Are Accelerated Mortgage Payment Plans a Waste of Money

If you own a home, you will likely receive some sort of letter in the mail (or you may already have), telling you about a great new option from your mortgage company that will pay off your mortgage early and save you thousands of dollars in interest. All you have to do is pay a small fee from $200 to $400 to set yourself up on a bi-weekly payment plan rather than your monthly mortgage payment, and your mortgage will pay off years early! Sounds like a deal, right?

Let’s take a look at the mathematics involved. Instead of paying one monthly mortgage payment, you are paying a half mortgage payment every two weeks. This means that you’re making 26 half-payments, which is the equivalent of 13 monthly payments in a year. In essence, you’re making an extra mortgage payment on the principal balance of your mortgage each year. As advertised, you save a lot in interest because you paid extra principal on your money and your mortgage will pay off much earlier as well, however that doesn’t make it a great deal.

Since you’re writing bi-weekly checks to the marketing company who are intern writing monthly checks to the mortgage company and then paying one extra payment at the end of the year, they are essentially putting your money into an escrow account that earns you 0% on your money, and charging you a $300 fee to do so.

You can do exactly what your mortgage company is offering without paying the huge fee to set it up, and this way, you won’t be losing interest to the marketing company that setup the new payment plan. Instead, keep making your standard monthly mortgage payments, and in your monthly coupon, add 1/12th of whatever your monthly payment is in the extra principal box. If your mortgage was $1,200 you would instead pay $1,300. This way you’re still making that extra payment, saving thousands in interest and paying off your mortgage early, but by simply paying extra principal instead, you don’t have to pay an upfront fee to make that happen!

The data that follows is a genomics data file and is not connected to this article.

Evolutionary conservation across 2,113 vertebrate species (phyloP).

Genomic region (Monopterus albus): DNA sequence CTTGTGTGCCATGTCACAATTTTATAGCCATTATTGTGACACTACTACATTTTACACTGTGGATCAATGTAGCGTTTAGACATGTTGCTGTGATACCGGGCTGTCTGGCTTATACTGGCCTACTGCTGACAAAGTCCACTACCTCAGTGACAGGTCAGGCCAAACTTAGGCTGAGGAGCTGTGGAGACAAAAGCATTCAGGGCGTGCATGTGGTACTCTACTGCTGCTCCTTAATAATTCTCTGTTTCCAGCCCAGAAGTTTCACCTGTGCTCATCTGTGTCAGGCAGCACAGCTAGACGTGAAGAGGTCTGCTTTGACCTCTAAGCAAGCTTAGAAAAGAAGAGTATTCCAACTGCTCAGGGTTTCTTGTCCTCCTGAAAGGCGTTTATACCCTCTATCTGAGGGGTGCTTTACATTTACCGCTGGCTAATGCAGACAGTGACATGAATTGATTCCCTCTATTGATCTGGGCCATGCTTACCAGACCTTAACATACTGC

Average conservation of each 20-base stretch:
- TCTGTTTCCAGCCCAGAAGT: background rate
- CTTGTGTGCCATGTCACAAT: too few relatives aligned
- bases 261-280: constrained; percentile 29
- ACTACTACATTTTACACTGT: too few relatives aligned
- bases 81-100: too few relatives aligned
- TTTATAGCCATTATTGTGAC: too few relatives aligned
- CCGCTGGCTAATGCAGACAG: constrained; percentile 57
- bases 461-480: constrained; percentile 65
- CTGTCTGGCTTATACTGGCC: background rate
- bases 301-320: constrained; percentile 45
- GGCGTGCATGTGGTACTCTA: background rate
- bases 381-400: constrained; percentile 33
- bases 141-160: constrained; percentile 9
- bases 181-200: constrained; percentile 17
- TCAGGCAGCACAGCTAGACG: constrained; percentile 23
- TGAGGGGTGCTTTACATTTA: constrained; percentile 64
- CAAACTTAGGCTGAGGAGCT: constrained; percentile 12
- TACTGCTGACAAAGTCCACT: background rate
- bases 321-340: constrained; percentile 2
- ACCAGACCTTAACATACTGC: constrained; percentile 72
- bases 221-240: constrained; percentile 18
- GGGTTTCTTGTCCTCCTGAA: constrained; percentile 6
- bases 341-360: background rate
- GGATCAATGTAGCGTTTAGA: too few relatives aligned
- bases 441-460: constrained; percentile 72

Another letter you might get in the mail from your mortgage company or a marketing company that has contracted with your mortgage company is that they’ll try to sell you a policy which will pay off the mortgage in the event that you become disabled or die. Don’t buy these plans. You end up paying about 10 times the going rate for these policies compared to traditional term insurance, it’s just not a good deal because of all of the marketing fees and profit incentives that you’re paying for with the policy. Instead, buy traditional term life insurance so that there’s money for your family members in the event of your death.